Arsene Wenger will not be a happy man if the FA Cup final is moved to a midweek slot.
The Football Association says that the date of next year's final is still under review, as it seeks to give the England coach Sven Goran Eriksson four weeks to prepare his players ahead of any appearance in the 2006 World Cup finals.
One solution being considered is understood to be moving the FA Cup final - the first to be held at the new Wembley - from its normal slot as the final game of the season to a midweek evening before the end of the Premiership campaign.
A statement on the FA's website said: "The FA board has agreed in principle for the domestic season to conclude on May 14, therefore allowing the England team the full four weeks' preparation that Fifa has granted to every nation.
"Key individuals are exploring several proposals that have been tabled to determine when the FA Cup final will be played. To re-emphasise, at this time, no decision has been taken."
Wenger, who has won the Cup three times with Arsenal, said it would be a shame to switch the final from a Saturday.
"It would completely be against the tradition," Wenger said. "I would feel sorry to play it on a Wednesday night. It's a special weekend. You never forget the colours of a real cup game when you have the two colours on a Saturday afternoon - or a Sunday afternoon, I don't mind.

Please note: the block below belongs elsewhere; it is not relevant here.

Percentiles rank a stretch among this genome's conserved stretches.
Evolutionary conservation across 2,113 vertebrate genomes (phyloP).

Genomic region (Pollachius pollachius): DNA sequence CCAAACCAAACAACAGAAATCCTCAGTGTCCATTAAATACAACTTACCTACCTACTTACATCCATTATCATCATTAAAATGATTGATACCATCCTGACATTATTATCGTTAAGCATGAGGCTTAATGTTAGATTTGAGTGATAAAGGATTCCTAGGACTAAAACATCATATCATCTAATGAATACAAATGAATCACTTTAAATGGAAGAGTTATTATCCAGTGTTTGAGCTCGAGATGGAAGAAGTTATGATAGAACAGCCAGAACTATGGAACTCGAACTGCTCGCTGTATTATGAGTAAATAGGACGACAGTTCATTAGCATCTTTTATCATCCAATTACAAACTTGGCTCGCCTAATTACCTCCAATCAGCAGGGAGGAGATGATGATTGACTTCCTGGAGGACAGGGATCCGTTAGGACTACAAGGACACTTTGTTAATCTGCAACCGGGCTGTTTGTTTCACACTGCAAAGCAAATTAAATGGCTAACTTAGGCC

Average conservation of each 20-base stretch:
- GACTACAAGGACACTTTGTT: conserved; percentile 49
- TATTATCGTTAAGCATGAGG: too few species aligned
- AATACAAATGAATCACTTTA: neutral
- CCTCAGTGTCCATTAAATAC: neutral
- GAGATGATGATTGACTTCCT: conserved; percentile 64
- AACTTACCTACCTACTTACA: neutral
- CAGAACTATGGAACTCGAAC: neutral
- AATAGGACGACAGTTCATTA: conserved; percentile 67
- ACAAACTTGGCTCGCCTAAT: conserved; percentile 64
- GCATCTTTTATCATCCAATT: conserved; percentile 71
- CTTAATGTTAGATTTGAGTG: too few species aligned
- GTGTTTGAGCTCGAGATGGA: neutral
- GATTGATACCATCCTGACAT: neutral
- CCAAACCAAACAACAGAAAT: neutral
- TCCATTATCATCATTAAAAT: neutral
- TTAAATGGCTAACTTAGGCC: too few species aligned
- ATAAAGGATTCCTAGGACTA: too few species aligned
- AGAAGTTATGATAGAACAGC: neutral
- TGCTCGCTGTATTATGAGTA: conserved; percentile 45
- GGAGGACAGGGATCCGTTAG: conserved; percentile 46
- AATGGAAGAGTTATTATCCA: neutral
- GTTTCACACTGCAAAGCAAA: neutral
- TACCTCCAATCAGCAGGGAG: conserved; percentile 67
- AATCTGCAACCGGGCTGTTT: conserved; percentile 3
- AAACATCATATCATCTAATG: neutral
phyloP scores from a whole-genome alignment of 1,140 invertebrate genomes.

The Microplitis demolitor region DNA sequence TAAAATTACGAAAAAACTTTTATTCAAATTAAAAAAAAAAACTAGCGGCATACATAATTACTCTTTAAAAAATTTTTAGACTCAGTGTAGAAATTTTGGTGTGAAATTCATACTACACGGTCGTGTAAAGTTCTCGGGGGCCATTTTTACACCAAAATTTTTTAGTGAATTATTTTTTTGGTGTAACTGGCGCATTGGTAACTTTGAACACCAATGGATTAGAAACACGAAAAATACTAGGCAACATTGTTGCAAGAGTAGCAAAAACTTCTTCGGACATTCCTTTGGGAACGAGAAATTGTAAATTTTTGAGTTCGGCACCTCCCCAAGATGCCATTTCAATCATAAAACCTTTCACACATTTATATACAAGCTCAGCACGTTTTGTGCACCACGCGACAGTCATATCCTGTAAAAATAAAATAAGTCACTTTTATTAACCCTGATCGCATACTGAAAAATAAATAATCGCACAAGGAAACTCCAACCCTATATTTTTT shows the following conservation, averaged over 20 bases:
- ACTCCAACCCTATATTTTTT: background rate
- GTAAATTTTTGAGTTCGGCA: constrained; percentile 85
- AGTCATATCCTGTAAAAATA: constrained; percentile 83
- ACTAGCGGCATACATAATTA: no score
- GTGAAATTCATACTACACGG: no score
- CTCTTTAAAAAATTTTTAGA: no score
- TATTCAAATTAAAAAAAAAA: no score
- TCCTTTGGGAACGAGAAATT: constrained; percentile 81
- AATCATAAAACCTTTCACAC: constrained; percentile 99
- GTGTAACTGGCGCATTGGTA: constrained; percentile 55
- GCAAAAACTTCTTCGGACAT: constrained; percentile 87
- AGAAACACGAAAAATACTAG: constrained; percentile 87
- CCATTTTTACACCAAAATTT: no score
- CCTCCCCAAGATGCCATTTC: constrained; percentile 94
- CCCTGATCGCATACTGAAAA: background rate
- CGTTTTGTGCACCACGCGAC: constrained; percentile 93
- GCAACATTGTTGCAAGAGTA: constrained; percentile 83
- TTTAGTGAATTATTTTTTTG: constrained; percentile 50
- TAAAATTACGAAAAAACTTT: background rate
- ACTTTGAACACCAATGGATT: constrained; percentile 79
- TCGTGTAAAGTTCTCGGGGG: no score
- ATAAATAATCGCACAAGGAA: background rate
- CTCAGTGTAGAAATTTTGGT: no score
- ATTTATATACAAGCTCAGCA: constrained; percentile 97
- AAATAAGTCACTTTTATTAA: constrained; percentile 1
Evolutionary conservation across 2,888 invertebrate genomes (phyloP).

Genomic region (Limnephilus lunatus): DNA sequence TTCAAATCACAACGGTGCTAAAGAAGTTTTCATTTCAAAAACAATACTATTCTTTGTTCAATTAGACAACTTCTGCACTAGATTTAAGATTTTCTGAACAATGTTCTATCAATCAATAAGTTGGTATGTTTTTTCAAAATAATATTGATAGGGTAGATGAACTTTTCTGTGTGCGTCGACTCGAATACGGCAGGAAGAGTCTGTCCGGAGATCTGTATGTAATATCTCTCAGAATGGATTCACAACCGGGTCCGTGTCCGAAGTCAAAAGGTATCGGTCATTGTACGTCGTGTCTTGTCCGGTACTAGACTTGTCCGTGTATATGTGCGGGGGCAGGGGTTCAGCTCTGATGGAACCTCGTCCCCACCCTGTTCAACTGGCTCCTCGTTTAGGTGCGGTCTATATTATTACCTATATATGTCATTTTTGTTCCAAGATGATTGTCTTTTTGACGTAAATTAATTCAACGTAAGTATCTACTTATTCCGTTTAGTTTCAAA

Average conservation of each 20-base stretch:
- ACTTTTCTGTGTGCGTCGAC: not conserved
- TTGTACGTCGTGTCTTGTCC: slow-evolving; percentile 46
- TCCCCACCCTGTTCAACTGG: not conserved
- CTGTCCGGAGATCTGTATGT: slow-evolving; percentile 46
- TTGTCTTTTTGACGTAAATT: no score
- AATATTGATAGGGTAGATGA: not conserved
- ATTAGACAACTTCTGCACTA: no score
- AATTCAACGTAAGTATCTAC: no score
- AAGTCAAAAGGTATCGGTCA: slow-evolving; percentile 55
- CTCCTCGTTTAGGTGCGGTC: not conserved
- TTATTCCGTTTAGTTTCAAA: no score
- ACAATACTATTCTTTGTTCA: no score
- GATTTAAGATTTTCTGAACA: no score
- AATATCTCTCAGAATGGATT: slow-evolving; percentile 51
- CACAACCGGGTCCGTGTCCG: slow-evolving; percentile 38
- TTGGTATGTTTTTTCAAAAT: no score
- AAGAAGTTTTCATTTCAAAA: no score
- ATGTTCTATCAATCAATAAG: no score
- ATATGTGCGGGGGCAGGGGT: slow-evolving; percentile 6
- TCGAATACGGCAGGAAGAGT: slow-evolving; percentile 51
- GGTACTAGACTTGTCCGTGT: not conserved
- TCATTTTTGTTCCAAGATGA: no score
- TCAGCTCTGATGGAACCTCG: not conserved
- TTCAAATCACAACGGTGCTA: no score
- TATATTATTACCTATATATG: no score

"But Wednesday? It would take something out of it. It is a special weekend for people."
The FA Cup final, which the FA originally planned to host on 20 May, 2006, must nevertheless be moved if Eriksson is to get his wish for enough preparation time with his players ahead of the World Cup, which starts on 9 June. However, this has caused a major rescheduling problem.
The most obvious solution would seem to be for the Premiership campaign to begin and finish a week earlier but leading clubs are understood to be opposed to this, worrying that it could interfere with contractual requirements and may overlap with pre-season tours, while attendances in August tend to suffer because fans are still away on holiday.
The Football League, meanwhile, is opposed to the two-legged Carling Cup semi-finals being altered to a one-off fixture as this is one of the cornerstones of its TV agreement.
The FA has therefore been left to consider a number of alternatives, including scrapping a February international date, although other countries would still have a call on their Premiership players. The FA Cup has also been looked at and, while moving the final to a midweek date seems one potential solution, scrapping FA Cup sixth-round replays is another.
Both scenarios would be likely to antagonise traditionalists, while supporters may have a problem in travelling to an evening midweek kick-off in London and the police could also raise objections.Reuse content